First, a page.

Ash Wednesday, the start of Lent, marks the beginning of the 40-day liturgical period of prayer and fasting symbolizing the 40 days Jesus spent fasting in the desert, and ending with Holy Week, observing the death and resurrection of Christ on Easter Sunday. The name Ash Wednesday comes from the practice of placing ashes on the foreheads to represent mourning and repentance to God.
Rear Adm. Alton L. Stocks, WRNMMC commander, welcomed the archbishop to Walter Reed Bethesda, and thanked him "not only for what he does for us and our community, but also for what he does for service men and women around the world."
As head of the U.S. Archdiocese for Military Services (AMS) since January 2008, Broglio oversees the pastoral ministries and spiritual services of military members and beneficiaries at more than 220 installations in 29 countries, patients in 153 Veterans Affairs medical centers, and federal employees serving outside the boundaries of the United States in 134 countries. The AMS was created by Pope John Paul II in 1985 and is based in Washington, D.C. Broglio, the fourth Archbishop of the Military Services, USA, is responsible for the spiritual well-being of more than 1.8 million military personnel and their families, according to the AMS website.
Before giving the Ash Wednesday mass, Broglio visited wounded warriors, their families and staff in the Military Advanced Training Center at WRNMMC, offering them his gratitude for their service, and words of inspiration. Later during the mass, the archbishop explained ashes placed on the foreheads of worshippers were gathered from the burning of palms from the previous year's Palm Sunday, as a sign of transformation.
"A marathon runner will tell you that a certain rigor and preparation are necessary if you want to get to the finish line. We need times of intense preparation in our spiritual life as well," said the archbishop. He explained this symbolic of Lent and the preparation for Easter.
"Lent, which begins as our foreheads are marked with ashes [and] indicate our desire for conversion, is characterized by charity and penance," Broglio said. "We take advantage of this acceptable time by allowing God's transforming grace to change us. This means we look not on what we have accomplished, but rather at what with divine grace, we can become."
The archbishop encouraged worshippers to become people of "authentic conversion with internal integrity and clear intentions. The ashes tell us that transformation is important. The ashes made from the joyful throngs of last year's Palm Sunday, look like ashes made from coal, paper or wood; you cannot immediately tell what they were beforehand. So it should also be with our plan for conversion.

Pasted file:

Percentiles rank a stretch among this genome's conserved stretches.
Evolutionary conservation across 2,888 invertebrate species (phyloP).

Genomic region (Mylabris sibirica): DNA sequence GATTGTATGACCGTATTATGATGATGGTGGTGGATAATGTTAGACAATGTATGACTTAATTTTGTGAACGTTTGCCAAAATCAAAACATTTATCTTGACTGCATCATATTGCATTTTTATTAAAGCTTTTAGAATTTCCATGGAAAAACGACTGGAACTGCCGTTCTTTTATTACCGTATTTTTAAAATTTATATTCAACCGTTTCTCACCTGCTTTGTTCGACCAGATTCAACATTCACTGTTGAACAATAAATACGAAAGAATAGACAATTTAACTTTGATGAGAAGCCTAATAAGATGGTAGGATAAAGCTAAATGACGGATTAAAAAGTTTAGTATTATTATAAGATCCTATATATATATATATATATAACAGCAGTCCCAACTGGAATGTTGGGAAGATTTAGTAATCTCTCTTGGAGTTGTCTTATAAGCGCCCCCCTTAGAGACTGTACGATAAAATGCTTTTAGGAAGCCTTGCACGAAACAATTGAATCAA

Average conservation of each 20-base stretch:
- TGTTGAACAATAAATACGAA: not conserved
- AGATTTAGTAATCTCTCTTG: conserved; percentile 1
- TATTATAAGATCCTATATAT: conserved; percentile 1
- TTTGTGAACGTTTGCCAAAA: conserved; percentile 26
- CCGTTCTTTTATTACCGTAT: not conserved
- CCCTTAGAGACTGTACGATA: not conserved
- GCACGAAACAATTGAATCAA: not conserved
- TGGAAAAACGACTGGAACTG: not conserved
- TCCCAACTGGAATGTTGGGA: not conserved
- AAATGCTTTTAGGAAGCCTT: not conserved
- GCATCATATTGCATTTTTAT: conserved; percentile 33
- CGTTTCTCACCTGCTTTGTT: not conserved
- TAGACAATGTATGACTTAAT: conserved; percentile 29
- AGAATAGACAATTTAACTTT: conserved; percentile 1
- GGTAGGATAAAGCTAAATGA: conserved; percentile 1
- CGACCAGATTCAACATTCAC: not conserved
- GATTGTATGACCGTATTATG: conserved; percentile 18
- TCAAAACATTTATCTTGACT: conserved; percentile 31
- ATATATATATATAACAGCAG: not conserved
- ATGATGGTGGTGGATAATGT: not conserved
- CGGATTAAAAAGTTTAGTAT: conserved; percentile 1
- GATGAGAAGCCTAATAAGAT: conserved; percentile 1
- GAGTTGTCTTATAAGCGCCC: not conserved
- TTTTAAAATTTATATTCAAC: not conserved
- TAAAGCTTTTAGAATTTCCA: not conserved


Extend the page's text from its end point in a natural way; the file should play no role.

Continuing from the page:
"The practice of charity is also a hallmark of this time of grace," the archbishop continued. "There are many ways we can exercise this virtue. The hospital setting offers many opportunities to look after the good of neighbor, and present him or her with the face of the merciful Christ. The opportunities are daily, even under the weight of routine, the pressure of budget cuts, and the scrutiny of others; the hospital can be an instrument of a healing touch of a loving master."
Lent is also characterized by some form of penance and self-denial, Broglio said. "It is the abstention from some good or the engagement in some positive action with the finality of preparing for the Easter celebration. Fasting and penance serve to remind us we are on a pilgrimage; this world and our existence in this world will come to an end. Self-denial creates a desire for the fulfillment to which we aspire. It is also a concrete reminder that good is a means to a great end, and not an end in itself."
In many western societies, the idea of self-denial is foreign, Broglio said. "We are so accustom to having everything [with] buying it now and paying for it later, and [receiving] immediate gratification. The discipline of Lent, like that of the marathon runner, is an invitation to look beyond this world," he explained.
"We pray for those who are patients here, [and] the doctors, nurses, chaplains, staff and volunteers," Broglio said. "May this holy season, be a rich time for all of you."
Walter Reed Bethesda's Department of Pastoral Care remains committed to supporting the religious preference and spiritual needs of all patients, visitors and staff, officials said. In addition to daily Catholic mass, Protestant, Hindu and Muslim services are offered on base. For more information concerning Pastoral Care services at WRNMMC, call 301-295-1510.